Patchwork Glass Vases
by Nendo


Milan 2013: Japanese design studio Nendo has unveiled a collection of glass vases inspired by patchwork quilts at the Dilmos Gallery in Milan this week.

Patchwork Glass Vases by Nendo

Nendo collaborated with master blowers Martin Janecky and Jiri Pacinek to create the vases by reheating a variety of glass objects decorated with traditional cut glass patterns, slicing them open and then rearranging the pieces. "As a manner of making, the process was like sewing together animal hides, or piecing together small fragments of cloth to create a great patchwork quilt," say the designers.

Patchwork Glass Vases by Nendo

Patchwork Glass Vases, for Czech glassware brand Lasvit, are on show at the Dilmos Gallery, Piazza San Marco 1 until 14 April.

Patchwork Glass Vases by Nendo

The Patchwork Glass collection also includes a pendant lamp, made using the same production technique, which is on show at Lasvit's exhibition at Via Stendhal 35.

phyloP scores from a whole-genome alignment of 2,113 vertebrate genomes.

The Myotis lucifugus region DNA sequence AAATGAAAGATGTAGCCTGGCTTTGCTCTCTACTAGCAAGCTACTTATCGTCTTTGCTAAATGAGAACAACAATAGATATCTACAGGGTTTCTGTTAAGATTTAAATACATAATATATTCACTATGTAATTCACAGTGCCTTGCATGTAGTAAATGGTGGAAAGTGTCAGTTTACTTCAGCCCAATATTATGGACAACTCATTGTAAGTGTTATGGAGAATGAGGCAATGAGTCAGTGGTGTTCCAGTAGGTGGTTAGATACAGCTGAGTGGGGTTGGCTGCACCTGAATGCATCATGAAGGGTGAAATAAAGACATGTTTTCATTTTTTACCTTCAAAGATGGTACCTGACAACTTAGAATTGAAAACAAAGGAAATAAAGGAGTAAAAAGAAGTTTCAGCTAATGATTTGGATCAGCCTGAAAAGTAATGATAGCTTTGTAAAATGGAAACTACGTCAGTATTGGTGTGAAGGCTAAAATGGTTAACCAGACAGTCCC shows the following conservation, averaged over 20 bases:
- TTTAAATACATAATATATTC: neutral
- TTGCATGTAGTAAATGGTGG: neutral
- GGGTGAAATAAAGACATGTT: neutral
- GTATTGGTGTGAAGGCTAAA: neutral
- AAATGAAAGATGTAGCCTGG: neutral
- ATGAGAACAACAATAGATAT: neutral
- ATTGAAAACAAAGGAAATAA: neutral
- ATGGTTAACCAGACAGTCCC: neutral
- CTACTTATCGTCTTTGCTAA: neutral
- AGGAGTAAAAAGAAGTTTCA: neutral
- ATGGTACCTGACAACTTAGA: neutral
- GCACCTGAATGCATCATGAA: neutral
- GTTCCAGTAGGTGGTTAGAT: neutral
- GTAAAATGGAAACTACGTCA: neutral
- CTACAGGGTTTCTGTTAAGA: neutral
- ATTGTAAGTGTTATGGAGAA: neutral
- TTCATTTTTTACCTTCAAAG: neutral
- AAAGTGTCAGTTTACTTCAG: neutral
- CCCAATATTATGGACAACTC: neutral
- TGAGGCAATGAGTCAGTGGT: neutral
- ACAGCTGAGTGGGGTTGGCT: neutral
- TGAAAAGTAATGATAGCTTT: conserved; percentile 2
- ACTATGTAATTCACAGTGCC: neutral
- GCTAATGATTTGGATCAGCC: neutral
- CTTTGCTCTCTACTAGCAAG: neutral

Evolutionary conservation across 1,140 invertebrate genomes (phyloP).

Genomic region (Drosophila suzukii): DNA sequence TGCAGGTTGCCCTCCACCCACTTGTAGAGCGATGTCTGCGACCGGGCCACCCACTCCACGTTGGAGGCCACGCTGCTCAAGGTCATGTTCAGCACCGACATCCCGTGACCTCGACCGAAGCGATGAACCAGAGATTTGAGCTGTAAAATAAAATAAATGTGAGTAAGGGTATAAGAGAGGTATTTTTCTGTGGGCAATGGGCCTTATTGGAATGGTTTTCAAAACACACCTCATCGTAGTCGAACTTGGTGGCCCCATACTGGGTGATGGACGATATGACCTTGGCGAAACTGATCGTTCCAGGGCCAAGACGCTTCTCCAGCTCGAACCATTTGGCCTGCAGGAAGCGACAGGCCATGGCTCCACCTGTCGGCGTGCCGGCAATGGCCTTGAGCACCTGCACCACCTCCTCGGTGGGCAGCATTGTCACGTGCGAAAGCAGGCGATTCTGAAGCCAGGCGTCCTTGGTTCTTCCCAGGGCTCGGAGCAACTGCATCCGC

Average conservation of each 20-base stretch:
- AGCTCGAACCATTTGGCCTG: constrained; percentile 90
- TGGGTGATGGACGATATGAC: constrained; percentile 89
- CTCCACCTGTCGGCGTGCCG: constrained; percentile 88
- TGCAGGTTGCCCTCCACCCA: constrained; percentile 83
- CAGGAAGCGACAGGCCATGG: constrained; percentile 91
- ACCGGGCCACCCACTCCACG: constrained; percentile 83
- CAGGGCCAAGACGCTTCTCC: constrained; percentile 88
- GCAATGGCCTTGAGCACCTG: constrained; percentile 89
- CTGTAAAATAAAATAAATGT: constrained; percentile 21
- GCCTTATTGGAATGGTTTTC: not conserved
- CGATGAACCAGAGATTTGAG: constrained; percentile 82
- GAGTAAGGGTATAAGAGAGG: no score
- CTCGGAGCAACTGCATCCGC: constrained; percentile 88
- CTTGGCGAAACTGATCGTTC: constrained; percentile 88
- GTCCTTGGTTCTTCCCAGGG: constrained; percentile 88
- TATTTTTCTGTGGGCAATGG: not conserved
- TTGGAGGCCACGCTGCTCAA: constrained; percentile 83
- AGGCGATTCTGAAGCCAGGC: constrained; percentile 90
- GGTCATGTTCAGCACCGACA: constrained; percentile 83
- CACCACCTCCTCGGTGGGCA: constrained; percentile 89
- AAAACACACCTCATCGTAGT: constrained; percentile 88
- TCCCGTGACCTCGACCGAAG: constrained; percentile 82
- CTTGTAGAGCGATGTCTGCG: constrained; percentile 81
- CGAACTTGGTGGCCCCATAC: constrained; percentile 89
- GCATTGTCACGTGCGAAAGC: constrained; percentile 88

Patchwork Glass Vases by Nendo

Other projects presented by Nendo in Milan this week include a chair shaped like a high-heeled shoe and a collection of products in collaboration with Italian designer Luca Nichetto. The designers also recently refurbished the womenswear floor of the city's La Rinascente department store.

Patchwork Glass Vases by Nendo

See all news and products from Milan 2013 or take a look at our interactive map featuring the highlights of the week's exhibitions, parties and talks.

  • Nice collection, good work.

  • mlk

    A little too messy, compared to other Nendo products. Also reminds of me of grandmother vases, which stand for years in the cabinet collecting dust.

  • What’s with people downvoting comments they don’t agree with? Downvoting is for rude, non-constructive, or otherwise genuinely bad comments, not for petty disagreements.

    • beatrice

      Honestly Izelana, Nendo is so huge it doesn’t need to read these comments for constructive criticism.

      I agree with the comment above though. These seem to be a product of the problem of working with a new gallery, new craftsmen, new techniques. It does not seem so resolved as their other work.

      Nendo are incredible, but with that comes the problem of having too many new things – one or two are not going to hit the mark.